29. Louis, p. 395.
  30. See Strange, p. 152. Some partial information is to be found in Glick's book, pp. 78- 122. The favorable decision was obtained due to changes in the positions of Haiti, Liberia and the Philippines; see the comparative vote tables in Snetsinger, note 48, pp. 167-168.
  31. “The main point is the positive attitude of both of America and of Russia, and it is almost tantamount to a miracle that these two countries should have agreed on our problem," wrote Ch. Weizmann to J. Ch. Smuts, on October 28, 1947; The Letters and Papers of Chaim Weizmann, Series A, vol. XXIII, Jerusalem, 1980, p. 23.
  32. Adam B. Uman, Expansion and Coexistence - The History of Soviet Foreign Policy 1917- 1967, New York, 1968, p. 584; Y. Ro'i, "Soviet-Israeli Relations, 1947-1954," Michael Confino and Shimon Shamir, eds., The USSR and the Middle East (Hebrew), Jerusalem, 1973 pp. 123-146. Ro'i adds another possible element in Soviet policy regarding Palestine in 1947: Russian hopes for greater influence on American Jewish public opinion (ibid., p. 128). See also Alexander Dallin, The Soviet Union at the United Nations, New York, 1962, pp. 29-31; Robinson, pp. 236-239.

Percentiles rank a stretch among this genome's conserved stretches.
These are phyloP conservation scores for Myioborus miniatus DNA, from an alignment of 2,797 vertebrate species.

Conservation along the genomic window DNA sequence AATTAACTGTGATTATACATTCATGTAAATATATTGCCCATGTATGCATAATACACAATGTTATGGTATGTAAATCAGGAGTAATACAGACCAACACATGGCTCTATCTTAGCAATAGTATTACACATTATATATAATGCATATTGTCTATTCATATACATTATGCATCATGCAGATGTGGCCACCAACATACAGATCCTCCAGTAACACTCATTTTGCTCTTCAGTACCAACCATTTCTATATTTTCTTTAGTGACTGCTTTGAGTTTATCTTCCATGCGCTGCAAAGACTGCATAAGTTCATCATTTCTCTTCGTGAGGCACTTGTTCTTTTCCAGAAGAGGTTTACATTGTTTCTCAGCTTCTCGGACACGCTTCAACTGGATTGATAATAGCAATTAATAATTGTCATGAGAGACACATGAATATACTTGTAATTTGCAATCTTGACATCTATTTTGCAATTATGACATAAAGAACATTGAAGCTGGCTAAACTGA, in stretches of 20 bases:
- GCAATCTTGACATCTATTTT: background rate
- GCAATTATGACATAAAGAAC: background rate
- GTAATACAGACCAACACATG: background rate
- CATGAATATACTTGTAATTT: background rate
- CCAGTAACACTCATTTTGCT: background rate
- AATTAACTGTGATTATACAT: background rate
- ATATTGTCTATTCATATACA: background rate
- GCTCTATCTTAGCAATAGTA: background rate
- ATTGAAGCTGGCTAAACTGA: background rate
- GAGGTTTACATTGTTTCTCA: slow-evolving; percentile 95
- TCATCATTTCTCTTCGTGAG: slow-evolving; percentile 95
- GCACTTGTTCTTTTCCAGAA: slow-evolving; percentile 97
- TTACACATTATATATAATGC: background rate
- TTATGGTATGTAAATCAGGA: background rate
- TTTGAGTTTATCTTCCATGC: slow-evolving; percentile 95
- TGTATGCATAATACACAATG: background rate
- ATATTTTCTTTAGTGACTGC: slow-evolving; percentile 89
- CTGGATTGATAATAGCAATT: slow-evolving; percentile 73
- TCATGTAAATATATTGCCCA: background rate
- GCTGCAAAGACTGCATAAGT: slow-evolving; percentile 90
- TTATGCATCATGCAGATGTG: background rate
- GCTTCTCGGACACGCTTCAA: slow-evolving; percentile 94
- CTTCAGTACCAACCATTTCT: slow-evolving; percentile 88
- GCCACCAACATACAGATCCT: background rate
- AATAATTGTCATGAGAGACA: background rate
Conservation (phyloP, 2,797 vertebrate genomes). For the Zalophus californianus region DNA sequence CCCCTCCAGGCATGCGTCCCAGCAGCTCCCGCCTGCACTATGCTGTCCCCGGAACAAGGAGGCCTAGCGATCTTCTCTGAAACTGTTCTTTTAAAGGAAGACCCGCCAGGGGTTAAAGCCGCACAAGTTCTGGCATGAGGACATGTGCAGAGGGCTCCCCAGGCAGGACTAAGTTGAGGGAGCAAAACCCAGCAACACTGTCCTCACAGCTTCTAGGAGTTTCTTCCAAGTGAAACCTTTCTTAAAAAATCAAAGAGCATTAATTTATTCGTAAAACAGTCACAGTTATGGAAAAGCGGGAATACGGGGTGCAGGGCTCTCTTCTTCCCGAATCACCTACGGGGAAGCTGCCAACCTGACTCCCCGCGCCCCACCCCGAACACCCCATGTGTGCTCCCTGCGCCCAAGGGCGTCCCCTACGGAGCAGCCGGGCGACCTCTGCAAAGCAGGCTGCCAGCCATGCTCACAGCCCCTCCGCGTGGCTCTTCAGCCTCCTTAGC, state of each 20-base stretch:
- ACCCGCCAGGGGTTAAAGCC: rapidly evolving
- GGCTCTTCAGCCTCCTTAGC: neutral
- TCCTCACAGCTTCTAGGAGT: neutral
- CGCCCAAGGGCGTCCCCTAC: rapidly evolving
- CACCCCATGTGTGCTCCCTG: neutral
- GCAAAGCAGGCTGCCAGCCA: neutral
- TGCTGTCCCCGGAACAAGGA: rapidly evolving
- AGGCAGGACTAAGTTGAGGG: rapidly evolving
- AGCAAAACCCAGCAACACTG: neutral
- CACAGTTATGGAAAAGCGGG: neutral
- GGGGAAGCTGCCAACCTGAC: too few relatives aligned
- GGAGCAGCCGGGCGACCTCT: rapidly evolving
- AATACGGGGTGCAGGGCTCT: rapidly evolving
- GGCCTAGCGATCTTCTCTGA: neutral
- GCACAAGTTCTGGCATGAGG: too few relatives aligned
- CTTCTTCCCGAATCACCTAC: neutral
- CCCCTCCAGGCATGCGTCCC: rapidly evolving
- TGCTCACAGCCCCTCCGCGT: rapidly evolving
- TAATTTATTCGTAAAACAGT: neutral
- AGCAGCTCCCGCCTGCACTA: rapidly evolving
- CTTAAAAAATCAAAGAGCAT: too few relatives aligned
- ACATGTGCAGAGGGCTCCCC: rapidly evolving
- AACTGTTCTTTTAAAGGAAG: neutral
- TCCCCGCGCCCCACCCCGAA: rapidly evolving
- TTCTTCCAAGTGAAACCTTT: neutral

33. The effort was real; its actual influence, doubtful. Even Samuel Halperin, in his comprehensive, although apologetic, work, The Political World of American Zionism, Detroit, 1961, concluded: "To what extent the evolving American Zionist power and influence potential chronicled in this study contributed to the creation of the State of Israel is not at all certain. Perhaps little more can ever be claimed than that the Zionist [in the United States] was one of the necessary prerequisites for the realization of the Zionist program" (p. 295 ). Years later, in an interesting article published in 1977, Zvi Ganin maintained that the political work of the American Zionist Emergency Council had influenced the partition resolution of the UN, but that the AZEC was unable to avoid the American retreat from partition in March 1948; see "The Limits of American Jewish Political Power: America's Retreat from Partition, November 1947-March 1948," Jewish Social Studies, XXXIX, 1977 pp. 1-36.
  34. See Alexander Deconde, A History of American Foreign Policy, New York, 1967, pp. 745- 749; John C. Campbell, Defense of the Middle East, New York, 1958; E.H. Nolte, "United States Policy and the Middle East," Georgiana P. Stevens, ed., The United States and the Middle East, Englewood Cliffs, N.J., 1964; Elizabeth Monroe, Great Britain's Moment in the Middle East 1914-1956, London, 1963, pp. 158-159.